In autosomal dominant inheritance, having one changed (mutated) copy of the responsible gene in each cell is enough to cause symptoms of the condition. When a person with an autosomal dominant condition has children, each child has a 50% (1 in 2) chance to inherit the mutated gene. Most people with BVMD have an affected parent, but some people have the condition as the result of a new mutation that occurred for the first time.[1]

Autosomal recessive inheritance means that a person must have a mutation in both copies of the responsible gene in each cell to be affected. The parents of an affected person usually each carry one mutated copy of the gene and are referred to as carriers. Carriers typically do not show signs or symptoms of the condition. When two carriers of an autosomal recessive condition have children, each child has a 25% (1 in 4) risk to have the condition, a 50% (1 in 2) risk to be a carrier like each of the parents, and a 25% chance to not have the condition and not be a carrier.
Last updated: 2/13/2015

How might Best vitelliform macular dystrophy be treated?

There is no specific treatment for Best vitelliform macular dystrophy (BVMD) at this time.[5][3] Low vision aids help affected people with significant loss of visual acuity.[6] Laser photocoagulation, photodynamic therapy, and anti-VEGF (vascular endothelial growth factor) agents such as bevacizumab have shown limited success in treating some of the secondary features of BVMD such as choroidal neovascularization (when abnormal blood vessels grow under the macula and retina).[6][5][3]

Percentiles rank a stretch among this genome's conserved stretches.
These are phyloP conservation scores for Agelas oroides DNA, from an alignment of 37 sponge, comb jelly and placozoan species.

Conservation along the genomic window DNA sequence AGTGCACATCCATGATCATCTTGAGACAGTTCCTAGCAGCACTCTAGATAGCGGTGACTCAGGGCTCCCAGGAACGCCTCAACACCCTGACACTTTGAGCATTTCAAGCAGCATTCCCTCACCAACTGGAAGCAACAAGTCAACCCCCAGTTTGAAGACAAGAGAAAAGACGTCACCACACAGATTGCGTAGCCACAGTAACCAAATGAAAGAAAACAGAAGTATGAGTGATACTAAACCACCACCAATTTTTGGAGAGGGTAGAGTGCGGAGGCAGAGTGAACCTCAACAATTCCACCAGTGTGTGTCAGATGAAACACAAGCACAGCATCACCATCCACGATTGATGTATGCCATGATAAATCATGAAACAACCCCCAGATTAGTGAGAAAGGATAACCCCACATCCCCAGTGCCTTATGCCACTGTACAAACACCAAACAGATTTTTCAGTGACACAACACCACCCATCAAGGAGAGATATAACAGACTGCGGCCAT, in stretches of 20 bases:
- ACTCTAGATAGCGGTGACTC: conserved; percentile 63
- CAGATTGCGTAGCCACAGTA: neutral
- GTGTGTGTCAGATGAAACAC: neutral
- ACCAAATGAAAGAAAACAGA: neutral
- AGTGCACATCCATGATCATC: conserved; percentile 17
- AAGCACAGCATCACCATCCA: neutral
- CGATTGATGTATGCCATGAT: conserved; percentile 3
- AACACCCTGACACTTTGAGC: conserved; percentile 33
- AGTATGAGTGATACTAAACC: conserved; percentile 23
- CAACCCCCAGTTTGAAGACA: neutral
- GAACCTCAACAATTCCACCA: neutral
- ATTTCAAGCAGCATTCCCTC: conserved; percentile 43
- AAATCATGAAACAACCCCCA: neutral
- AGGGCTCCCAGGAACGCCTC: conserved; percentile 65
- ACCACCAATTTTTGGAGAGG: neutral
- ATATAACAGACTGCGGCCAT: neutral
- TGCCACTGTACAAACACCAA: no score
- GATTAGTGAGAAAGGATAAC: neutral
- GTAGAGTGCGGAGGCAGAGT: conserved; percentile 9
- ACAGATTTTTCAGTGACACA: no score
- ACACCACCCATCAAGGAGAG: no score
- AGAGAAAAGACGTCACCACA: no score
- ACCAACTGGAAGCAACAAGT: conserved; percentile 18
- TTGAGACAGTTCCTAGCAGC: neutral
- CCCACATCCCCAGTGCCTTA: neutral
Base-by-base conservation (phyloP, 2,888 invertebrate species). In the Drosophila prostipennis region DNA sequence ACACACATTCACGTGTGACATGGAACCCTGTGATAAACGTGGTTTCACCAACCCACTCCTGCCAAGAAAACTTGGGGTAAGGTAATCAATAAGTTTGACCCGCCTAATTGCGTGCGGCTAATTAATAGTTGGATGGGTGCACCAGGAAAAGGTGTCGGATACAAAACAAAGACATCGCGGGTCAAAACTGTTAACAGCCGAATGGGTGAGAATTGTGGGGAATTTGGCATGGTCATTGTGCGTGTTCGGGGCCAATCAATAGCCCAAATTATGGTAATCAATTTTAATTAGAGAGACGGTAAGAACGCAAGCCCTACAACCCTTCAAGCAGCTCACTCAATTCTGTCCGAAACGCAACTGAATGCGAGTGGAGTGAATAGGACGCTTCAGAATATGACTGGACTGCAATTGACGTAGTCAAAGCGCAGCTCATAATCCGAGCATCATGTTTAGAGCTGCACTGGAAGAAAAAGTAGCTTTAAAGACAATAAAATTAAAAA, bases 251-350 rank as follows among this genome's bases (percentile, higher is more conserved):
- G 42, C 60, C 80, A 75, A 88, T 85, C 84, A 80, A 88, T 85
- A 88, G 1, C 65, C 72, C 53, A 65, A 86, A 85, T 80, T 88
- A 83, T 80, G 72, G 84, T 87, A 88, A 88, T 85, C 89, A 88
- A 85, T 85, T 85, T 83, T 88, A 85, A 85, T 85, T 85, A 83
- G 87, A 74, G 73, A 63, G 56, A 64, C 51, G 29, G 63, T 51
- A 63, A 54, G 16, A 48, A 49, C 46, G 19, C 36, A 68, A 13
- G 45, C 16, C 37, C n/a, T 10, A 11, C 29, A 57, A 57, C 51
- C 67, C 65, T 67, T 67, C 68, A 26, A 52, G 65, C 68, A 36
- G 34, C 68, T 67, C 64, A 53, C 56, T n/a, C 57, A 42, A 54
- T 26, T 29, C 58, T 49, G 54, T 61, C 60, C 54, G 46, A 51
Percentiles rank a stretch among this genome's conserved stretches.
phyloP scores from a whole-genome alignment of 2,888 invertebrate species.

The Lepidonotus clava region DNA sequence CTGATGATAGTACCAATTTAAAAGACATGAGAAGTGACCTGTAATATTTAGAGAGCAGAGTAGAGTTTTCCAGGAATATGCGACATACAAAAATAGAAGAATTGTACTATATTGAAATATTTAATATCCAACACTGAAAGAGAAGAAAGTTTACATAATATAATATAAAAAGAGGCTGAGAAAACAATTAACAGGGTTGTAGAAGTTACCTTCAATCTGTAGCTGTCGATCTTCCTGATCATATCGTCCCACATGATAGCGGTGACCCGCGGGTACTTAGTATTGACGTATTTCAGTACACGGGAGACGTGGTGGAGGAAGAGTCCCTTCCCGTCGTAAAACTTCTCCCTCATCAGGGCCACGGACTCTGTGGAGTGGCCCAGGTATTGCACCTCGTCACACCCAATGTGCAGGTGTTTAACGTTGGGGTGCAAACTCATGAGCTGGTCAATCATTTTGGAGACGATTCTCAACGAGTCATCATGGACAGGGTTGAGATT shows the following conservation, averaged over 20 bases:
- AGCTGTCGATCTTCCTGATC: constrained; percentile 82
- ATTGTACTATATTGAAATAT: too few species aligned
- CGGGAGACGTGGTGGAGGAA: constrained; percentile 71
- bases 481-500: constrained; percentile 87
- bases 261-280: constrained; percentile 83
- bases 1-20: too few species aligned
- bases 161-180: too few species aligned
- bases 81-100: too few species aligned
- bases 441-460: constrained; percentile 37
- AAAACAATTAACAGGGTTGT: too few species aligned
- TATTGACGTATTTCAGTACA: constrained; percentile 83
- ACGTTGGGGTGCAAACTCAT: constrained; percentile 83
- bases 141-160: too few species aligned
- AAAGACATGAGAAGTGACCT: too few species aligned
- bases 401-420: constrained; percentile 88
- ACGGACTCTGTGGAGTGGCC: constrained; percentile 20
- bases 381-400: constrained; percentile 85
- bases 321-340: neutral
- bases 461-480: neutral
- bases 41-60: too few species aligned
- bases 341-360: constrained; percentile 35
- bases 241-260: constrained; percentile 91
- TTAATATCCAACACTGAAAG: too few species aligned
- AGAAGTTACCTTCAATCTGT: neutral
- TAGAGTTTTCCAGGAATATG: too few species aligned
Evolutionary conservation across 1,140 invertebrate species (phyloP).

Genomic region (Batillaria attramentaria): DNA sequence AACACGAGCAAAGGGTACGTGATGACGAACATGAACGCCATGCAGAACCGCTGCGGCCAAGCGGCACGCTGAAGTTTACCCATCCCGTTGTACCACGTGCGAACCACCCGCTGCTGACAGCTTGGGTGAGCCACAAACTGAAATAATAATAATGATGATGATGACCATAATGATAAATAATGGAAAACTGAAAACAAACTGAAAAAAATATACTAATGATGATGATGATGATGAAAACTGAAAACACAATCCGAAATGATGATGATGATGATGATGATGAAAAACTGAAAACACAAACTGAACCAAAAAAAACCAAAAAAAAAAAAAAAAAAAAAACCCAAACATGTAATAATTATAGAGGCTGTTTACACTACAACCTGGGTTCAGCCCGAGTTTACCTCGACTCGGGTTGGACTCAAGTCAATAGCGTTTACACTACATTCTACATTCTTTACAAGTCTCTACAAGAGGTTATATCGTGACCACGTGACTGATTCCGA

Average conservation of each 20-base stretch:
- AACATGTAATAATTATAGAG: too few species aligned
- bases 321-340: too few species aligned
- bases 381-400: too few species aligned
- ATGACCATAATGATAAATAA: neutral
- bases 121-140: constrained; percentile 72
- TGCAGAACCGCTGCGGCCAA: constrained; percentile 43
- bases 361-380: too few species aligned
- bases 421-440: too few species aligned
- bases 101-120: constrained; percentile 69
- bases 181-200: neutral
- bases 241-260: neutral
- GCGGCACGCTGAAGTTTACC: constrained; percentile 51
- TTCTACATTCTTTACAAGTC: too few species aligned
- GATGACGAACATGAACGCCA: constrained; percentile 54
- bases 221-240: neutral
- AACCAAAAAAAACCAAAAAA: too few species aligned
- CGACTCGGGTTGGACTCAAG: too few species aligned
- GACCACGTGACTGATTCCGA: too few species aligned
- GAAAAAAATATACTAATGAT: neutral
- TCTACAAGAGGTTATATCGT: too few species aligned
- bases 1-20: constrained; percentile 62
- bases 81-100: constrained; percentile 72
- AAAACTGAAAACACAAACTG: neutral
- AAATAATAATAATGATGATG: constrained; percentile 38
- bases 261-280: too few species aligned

Last updated: 2/13/2015

Are there support organizations or chat rooms that I can visit to connect with others with Best vitelliform macular dystrophy? 

The following support organizations provide information and support for individuals with Best vitelliform macular dystrophy. Some of these groups have online message boards where individuals can share information.

The Association for Fighting Best Disease
Enbalim St' 27
Arad 80700
Israel
Phone: 972-8-9959018
Fax: 972-8-9953929 
Email: info@best.org.il 
Web: http://www.best.org.il/

Association for Macular Disease, Inc.
210 East 64th Street
8th Floor
New York NY 10065
Phone: 212-605-3719
Fax: 212-605-3795
Email: association@retinal-research.org
Web: www.macula.org

Macular Degeneration Foundation
PO Box 531313
Henderson NV 89053
Phone: 888-633-3937
Fax: 702-450-3396
Web: www.eyesight.org

Foundation Fighting Blindness
11435 Cronhill Drive
Owings Mills MD 21117-2220
Toll-free: 800-683-5555
Phone: 410-568-0150 (local)
TDD: 800-683-5551
Email: info@fightblindness.org
Web: www.blindness.org
Message board for Best disease: http://www.blindness.org/index.php?option=com_simplestforum&view=postlist&forumId=10&Itemid=161

American Foundation for the Blind
11 Penn Plaza
New York NY 10001
Toll-free: 800-232-5463
Phone: 212-502-7600
Email: afbinfo@afb.org 
Web: http://www.afb.org
Message board for Best disease: http://www.afb.org/message_board_replies2.asp?TopicID=3334&FolderID=14



 

Last updated: 7/29/2009

References
Other Names for this Disease
  • Best disease
  • Best macular dystrophy
  • BMD
  • BVMD
  • Early-onset vitelliform macular dystrophy
See Disclaimer regarding information on this site. Some links on this page may take you to organizations outside of the National Institutes of Health.